London life lifting Odhrán MacNiallais out of a rut
LIVING in the shadow of Alexandra Palace fits as snugly with Odhrán MacNiallais’ persona as it does his complicated relationship with sport.
The pint-of-bass-gargling, football-chanting raucousness of the PDC Darts Championship at the turn of the year is replaced within a fortnight by the shushing sobriety of Masters Snooker.
MacNiallais only moved to Crouch End in the northern suburbs of Britannia’s maiden city six weeks ago. From the bit of a sun terrace at the back of the house he shares with two fellow Donegal men, they look straight on to the Ally Pally.
The darts never took him, but snooker?
“I love Ronnie O’Sullivan, he’s the man. Even outside the snooker, he’s a great character. You couldn’t but like the man.
“Me and one of my mates, Eoin Ward, went through a stage where we were in Letterkenny almost every evening playing snooker.
“He used to have a wee Peugeot, he’d drive down and we’d spend two or three hours in the snooker hall. We’d be very competitive against each other, we’d have money on it.”
He loves sport. Golfing and a bit of Sunday league soccer with Gweedore Celtic had been the recent terms of leisure around home.
Chipping around the picturesque Gaoth Dobhair golf club that sits on the sprawling acreage just across the road from the GAA club’s base in the townland of Magheragallon, MacNiallais’ handicap had come down from 20 to 14 before the bad weather set in.
There was no greater thrill than the big goals that became his custom for the county, or the championship wins that came back to Gaoth Dobhair after a generation’s absence.
Some days the pace of the Atlantic Way suited him. Others, it ate into him.
That’s reflected in his football career. He loves playing for Donegal. He’s as fond of the dry ball and summer sod as the next man. He’s just not mad enough about the training to keep chasing it, and he’s not convinced he ever will be again.
“Your life’s completely taken over by it. It’s gone to extreme levels where personally, I don’t know. I wasn’t built for that kinda stuff.
“I obviously used to love it but after a few years of doing it, I nearly had enough of it.
“I wouldn’t be a big fan of the travelling. If training was down in Magheragallon every Tuesday, Thursday, Saturday, Sunday, I’d be there every time, I’d play for Donegal no bother.”
For a while there was little else for him to do other than play football or golf. He’d tried call centres, he tried to get in with Randox at their Dungloe base, but had no joy and found himself jobless over the last while.
Every couple of weeks since September, he’d have met up with Declan Bonner. If it was about a manager, MacNiallais would be standing front and centre for selection.
“Declan’s a great man. He’ll always keep in contact with you and see how you’re doing, see how things are.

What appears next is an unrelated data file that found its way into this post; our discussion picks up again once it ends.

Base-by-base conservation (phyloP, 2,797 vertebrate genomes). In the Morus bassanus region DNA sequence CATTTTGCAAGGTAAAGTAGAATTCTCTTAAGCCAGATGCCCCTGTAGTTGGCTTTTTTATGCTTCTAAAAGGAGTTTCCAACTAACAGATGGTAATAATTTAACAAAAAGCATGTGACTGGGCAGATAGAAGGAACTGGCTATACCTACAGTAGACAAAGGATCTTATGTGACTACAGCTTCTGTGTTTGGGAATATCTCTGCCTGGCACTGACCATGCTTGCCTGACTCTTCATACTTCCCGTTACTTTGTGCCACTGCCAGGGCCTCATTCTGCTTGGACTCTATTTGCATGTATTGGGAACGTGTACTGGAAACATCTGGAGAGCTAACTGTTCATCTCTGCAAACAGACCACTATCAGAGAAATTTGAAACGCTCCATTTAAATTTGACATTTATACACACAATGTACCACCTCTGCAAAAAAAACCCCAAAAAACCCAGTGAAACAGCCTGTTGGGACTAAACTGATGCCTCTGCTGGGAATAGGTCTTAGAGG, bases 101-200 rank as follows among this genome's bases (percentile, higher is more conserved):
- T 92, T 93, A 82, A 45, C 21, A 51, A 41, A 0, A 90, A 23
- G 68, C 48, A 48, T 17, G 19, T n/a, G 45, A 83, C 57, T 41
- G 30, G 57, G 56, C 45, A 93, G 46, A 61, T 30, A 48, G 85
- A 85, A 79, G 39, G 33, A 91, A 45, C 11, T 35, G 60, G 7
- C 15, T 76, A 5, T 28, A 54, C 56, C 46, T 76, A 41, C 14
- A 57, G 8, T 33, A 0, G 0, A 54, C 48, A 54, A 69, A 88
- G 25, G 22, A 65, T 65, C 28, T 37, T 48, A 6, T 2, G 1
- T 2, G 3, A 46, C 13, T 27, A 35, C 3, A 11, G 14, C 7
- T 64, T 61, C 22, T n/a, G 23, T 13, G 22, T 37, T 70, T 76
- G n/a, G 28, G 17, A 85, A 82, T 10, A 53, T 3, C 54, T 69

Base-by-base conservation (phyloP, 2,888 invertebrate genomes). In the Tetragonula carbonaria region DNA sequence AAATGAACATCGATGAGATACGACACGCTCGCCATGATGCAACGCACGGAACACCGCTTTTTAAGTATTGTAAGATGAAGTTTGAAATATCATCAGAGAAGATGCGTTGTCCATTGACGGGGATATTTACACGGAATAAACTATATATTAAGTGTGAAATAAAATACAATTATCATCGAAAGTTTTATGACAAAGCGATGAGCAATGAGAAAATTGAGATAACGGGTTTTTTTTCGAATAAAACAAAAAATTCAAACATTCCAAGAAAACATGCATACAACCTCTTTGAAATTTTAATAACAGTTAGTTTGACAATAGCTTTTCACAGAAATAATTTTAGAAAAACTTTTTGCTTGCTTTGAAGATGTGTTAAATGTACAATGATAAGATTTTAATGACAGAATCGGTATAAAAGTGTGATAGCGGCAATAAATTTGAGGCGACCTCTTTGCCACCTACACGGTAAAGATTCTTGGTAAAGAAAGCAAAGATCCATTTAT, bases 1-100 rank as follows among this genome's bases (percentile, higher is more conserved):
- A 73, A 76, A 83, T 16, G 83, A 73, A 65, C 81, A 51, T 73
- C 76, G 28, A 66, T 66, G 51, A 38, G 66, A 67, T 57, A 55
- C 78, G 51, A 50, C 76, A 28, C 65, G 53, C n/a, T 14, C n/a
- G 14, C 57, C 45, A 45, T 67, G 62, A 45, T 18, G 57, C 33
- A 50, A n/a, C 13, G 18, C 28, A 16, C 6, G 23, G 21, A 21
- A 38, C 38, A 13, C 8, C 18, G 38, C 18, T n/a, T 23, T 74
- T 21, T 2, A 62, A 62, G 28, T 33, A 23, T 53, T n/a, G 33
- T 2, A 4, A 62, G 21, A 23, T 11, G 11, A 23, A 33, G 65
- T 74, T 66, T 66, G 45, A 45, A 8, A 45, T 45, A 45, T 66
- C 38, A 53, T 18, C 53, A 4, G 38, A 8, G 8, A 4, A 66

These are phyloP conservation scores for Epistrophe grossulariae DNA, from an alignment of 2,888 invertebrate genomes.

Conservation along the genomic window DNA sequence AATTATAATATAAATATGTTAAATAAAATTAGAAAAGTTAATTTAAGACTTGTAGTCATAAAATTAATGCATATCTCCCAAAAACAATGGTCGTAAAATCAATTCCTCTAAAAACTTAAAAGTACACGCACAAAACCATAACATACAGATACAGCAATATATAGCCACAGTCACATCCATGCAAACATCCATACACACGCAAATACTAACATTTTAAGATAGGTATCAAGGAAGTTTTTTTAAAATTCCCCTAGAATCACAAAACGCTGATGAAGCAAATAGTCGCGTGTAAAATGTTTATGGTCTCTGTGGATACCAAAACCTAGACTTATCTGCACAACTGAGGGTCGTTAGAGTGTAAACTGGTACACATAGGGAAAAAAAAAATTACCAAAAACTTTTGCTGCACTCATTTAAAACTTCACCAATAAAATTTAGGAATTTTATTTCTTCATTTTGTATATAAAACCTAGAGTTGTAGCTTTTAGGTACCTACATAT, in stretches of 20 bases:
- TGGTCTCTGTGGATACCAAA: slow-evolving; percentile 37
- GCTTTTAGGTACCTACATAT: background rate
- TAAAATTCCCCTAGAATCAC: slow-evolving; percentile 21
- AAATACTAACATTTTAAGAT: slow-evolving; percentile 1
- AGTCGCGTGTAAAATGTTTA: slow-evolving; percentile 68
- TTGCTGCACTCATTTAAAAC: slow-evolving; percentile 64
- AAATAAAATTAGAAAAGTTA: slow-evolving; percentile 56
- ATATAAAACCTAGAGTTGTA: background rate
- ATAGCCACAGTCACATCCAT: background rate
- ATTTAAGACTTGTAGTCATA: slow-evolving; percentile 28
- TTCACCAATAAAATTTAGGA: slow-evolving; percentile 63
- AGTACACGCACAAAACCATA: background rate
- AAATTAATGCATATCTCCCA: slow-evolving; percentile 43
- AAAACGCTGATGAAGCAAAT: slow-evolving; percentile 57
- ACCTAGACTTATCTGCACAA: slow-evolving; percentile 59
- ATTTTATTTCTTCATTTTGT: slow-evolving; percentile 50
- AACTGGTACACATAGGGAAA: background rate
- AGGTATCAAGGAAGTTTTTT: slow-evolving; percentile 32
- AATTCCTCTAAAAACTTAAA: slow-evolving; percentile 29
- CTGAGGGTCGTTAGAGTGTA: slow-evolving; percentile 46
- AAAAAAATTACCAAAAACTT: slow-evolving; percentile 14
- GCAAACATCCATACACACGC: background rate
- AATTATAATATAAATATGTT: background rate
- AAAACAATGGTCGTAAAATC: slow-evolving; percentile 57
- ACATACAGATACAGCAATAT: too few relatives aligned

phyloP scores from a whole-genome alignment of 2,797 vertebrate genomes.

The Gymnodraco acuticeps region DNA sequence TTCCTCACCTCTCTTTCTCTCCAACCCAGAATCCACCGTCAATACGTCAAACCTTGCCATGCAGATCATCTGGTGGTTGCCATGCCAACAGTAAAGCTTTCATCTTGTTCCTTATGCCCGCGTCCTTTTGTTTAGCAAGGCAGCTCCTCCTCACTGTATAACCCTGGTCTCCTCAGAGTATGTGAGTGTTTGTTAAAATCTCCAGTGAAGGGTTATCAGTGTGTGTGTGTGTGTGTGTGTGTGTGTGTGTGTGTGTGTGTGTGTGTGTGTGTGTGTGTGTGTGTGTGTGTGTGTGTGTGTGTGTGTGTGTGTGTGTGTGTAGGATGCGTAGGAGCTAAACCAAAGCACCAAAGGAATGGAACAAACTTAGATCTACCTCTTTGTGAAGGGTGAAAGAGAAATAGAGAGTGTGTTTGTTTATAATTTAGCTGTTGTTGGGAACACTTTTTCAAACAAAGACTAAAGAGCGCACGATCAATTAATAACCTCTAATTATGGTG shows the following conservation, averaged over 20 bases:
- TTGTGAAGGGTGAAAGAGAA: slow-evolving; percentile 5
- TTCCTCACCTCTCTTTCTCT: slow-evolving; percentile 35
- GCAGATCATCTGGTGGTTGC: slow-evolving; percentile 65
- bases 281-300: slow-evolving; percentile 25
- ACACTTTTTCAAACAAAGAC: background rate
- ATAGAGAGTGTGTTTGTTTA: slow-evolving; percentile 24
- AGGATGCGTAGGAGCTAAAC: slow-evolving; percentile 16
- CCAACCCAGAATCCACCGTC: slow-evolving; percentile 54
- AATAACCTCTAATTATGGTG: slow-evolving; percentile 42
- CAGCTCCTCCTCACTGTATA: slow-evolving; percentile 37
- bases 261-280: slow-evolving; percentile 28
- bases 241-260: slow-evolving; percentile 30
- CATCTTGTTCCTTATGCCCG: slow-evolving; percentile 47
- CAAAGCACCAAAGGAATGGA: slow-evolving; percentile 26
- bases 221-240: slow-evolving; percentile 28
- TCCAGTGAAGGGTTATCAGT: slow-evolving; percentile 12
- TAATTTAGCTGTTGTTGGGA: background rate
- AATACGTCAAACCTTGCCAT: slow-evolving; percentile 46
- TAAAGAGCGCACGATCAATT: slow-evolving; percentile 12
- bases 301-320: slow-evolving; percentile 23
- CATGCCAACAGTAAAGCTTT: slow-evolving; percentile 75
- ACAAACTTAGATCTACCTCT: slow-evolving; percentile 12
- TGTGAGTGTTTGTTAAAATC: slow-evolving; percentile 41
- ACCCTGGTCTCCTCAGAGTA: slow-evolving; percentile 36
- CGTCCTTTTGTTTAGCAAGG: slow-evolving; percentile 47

“I wouldn’t say he was persuading me to come back, he was trying to guide me to do the right thing for myself.”
By November, MacNiallais had made his mind up to go back in.
“At the same time it was still in the back of my mind to go away. I did say that to [Declan] and he was fine with it.”
After meeting up with strength and conditioning coach Paul Fisher and remembering what would be required of him, things quickly changed.
He’d been wrestling with the idea of Australia, to join up with friends in Sydney. But with 18-month-old godson Eanan on the scene now though, family would have just been too far away.
London was mooted to him and Michael Boyle, who’d coached Gaoth Dobhair for the last three years under Mervyn O’Donnell, including to their Ulster title, had just moved out in November.
He’s ended up in a house with two of the significant Donegal contingent that operate around North London Shamrocks, the club for whom he’ll tog out this year if there’s any football to be played.
The decision to go wasn’t about football. Life around home has been ragged for the last year. Not a day goes past when he doesn’t think of his close friend, Michéal Roarty. Together with Shaun Harkin, Daniel Scott and John Harley, they were killed when the car they were travelling in crashed last January.
Home never allowed MacNiallais’ mind away from it.
“You nearly get stuck in a rut, you’re stuck there the whole time and you find yourself thinking about Michéal more frequently, it gets you down.
“It’s been a tough year since that happened and nothing’s been easy since it. You think about it every day, many times a day. It’s still hard to believe really.
“Being stuck around home didn’t really help. Getting away from that and over here can only help.
“Maybe it worked out better for me that I didn’t have any luck with getting a job at home and I’ve ended up here. It’s a better opportunity,” says the trainee CAD technician for Capital Construction, with whom Shamrocks chairman Patrick Madigan is managing director.
It’s the city and it’s not. Crouch End is socially distanced from London itself. Close enough to hop on a train and speed in, but far enough out to not be overwhelmed by the difference between a city of nine million people and the lakes and fields of the Donegal Gaeltacht.
“There’s a bit of a buzz about my life at the minute, the city life, though there’s nothing really happening at the minute obviously. It’s a bit surreal.
“But nothing will beat home, the scenery of it.
“Nothing beats good old Gaoth Dobhair.”